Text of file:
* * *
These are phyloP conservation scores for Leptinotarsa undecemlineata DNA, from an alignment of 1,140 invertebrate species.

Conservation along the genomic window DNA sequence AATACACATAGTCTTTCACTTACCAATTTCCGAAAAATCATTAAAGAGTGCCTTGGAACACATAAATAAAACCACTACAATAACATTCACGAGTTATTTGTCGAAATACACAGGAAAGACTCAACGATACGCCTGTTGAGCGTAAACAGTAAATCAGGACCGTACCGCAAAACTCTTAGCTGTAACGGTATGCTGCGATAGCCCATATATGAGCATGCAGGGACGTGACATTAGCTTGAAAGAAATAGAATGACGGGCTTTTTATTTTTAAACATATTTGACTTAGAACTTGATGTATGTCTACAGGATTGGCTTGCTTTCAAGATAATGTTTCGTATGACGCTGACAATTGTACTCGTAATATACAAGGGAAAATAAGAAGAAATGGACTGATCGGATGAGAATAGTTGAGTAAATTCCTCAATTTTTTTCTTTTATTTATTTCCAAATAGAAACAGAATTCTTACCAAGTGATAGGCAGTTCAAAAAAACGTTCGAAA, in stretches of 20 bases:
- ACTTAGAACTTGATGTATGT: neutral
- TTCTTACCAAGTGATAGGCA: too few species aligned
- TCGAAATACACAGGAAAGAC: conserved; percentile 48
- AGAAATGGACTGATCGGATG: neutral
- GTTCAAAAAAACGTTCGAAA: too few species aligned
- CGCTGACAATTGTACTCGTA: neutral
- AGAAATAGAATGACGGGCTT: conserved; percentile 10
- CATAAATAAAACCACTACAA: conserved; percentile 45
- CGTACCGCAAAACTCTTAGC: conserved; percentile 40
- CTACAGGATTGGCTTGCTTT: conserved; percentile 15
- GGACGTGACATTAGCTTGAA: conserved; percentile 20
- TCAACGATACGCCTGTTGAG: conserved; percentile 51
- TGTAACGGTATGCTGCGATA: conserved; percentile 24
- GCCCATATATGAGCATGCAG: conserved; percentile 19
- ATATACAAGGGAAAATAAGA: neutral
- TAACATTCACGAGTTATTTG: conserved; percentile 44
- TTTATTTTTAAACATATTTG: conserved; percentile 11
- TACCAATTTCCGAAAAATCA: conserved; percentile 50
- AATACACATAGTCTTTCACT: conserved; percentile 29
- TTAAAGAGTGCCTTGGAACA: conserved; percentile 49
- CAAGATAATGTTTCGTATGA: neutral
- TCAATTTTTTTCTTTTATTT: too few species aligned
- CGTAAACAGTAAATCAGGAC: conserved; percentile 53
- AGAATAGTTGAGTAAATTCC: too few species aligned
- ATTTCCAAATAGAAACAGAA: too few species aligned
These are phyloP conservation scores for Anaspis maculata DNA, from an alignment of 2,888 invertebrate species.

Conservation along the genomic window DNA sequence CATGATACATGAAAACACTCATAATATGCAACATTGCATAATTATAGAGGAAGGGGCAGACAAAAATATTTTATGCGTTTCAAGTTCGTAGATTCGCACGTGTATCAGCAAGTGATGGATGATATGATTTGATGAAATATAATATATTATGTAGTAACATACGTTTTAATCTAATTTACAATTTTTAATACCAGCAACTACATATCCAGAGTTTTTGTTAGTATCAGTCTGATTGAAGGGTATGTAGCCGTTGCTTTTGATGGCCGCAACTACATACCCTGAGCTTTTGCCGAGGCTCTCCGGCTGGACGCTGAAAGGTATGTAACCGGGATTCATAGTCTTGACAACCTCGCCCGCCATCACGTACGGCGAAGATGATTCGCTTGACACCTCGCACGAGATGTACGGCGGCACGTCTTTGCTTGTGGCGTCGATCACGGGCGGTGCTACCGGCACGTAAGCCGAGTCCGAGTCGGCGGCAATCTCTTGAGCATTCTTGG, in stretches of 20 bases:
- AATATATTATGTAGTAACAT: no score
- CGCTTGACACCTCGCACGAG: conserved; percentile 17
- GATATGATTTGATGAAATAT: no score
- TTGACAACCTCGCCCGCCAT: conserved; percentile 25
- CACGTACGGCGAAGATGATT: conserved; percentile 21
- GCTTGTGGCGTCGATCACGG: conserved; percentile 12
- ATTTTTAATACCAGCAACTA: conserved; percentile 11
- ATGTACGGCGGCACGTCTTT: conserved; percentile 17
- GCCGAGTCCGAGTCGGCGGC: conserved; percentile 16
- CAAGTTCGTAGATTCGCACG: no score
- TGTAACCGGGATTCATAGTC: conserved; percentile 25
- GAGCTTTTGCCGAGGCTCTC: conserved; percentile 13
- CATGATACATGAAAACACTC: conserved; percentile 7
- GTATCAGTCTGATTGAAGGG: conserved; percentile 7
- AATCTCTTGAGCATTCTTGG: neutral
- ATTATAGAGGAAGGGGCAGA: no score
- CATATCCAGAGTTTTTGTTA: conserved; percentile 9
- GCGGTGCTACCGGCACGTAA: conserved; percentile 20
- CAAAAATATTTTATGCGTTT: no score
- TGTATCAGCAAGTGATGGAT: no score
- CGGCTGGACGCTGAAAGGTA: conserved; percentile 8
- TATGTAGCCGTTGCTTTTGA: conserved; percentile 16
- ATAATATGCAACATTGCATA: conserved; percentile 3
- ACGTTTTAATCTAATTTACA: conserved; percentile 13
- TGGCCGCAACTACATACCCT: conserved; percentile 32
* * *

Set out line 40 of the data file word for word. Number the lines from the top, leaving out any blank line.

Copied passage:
- TGTAACCGGGATTCATAGTC: conserved; percentile 25